This holiday season, we’re excited to introduce Pomegranate, a publishing and printing company that offers its customers “art you can bring home.” In celebration of Pomegranate’s commitment to inclusivity, we’re proud to spotlight some of the brilliant women artists in their catalog. Read more about Pomegranate below.
Living as I do in the Pacific Northwest, viewing Emily Carr’s painting welcomes me into a familiar world while also throttling me into the unknown. Lush, green Pacific Northwest forests are recognizable, but her expressive use of light and brush strokes surprise me with a sensorial experience. Her art is abstracted: unexpected colors, swirls of paint, and vibratory textures that include blurred edges and faint geometries that seem to shift magically in her use of light.
Since Emily Carr was a woman contrarian to the confines of the Victorian era, it is no surprise that her forms (as well as her lifestyle) reject expectations. Born in 1871, Emily wrote that “I was contrary from the start”— comparing herself to the chaos of a winter storm. Indeed, she went on to push back a dominant paradigm; she did not occupy gendered spaces like marriage or paint subjects appropriate for women such as flowers, opting instead for male spaces like a wilderness.
Born and raised in Victoria (British Columbia), Emily Carr is now hailed as the modernist painter of the west coast of Canada. She learned to observe — ultimately as a spiritual endeavor — using her inner eye to penetrate the life of the trees and First Nations artifacts in an attempt to translate the energy of the land and its culture onto canvas.
But that perspective — one she would express in exhibits and literary records — one that originated from a colonial identity and privilege became rife with struggle, and therefore, empathy.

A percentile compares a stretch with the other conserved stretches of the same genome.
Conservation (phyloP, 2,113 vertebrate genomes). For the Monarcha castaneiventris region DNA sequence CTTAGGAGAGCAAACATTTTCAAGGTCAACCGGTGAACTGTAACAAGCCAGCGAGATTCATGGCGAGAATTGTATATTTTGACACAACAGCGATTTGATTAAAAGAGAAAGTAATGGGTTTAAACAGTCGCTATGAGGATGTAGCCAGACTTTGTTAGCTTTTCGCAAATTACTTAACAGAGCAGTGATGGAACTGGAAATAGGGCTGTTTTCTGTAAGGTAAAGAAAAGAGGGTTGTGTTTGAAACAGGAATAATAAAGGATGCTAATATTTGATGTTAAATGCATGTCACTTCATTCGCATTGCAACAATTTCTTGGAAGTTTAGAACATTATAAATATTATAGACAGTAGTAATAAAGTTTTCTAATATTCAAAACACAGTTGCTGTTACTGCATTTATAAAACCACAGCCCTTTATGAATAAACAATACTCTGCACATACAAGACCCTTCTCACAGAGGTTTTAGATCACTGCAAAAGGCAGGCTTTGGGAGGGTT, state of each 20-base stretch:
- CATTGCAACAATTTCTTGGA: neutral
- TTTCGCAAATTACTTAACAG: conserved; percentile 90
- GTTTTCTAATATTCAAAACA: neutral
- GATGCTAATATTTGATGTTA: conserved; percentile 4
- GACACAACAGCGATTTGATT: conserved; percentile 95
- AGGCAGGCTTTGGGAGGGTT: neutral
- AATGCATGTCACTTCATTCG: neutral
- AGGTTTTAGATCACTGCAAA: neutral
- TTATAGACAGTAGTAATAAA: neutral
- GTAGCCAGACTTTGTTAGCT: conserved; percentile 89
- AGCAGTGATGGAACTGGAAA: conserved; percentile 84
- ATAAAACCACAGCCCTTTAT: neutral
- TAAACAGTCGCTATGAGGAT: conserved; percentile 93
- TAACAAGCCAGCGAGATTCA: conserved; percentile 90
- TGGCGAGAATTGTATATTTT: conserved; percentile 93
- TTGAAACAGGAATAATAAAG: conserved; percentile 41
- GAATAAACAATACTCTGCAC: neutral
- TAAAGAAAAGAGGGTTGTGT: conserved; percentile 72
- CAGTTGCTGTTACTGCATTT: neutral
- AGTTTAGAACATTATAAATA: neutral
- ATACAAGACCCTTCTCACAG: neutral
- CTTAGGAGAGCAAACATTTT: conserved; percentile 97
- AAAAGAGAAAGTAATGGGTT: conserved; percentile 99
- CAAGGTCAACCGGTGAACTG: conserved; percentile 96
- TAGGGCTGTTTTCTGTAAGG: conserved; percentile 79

Her parents, both arriving in Canada from England, were financially fortunate but ill-fated. Her mother died of tuberculosis when Emily was fourteen. Two years later, her father died. Much to Emily’s dismay, her oldest sister Edith was left in charge. Emily was the second youngest of nine children, but few of her other siblings survived.
Determined to free herself from her family — and other constraints — Emily studied art in San Francisco and traveled the Northwest Coast. Her lifelong project to paint the lives and lands of Canada’s First Nations began.
Emily also spent time in London, but a trip to Paris at age twenty changed her life. Impressionism, Post-Impressionism, and Fauvism dotted the galleries she visited. The Louvre loomed large over her early aesthetic; its paintings lingered in her young imagination.
Plagued by illness, Carr was diagnosed with “hysteria” in 1903. (The diagnosis was a catchall of its time: a sexist “medical” term used to describe women who were dissatisfied, whether it be sexually, or from other domestic oppression or lack of respect or opportunities.) Hospitalized for a year and a half, Emily managed to keep drawing, eventually publishing the work of that period in Pause: A Sketch Book.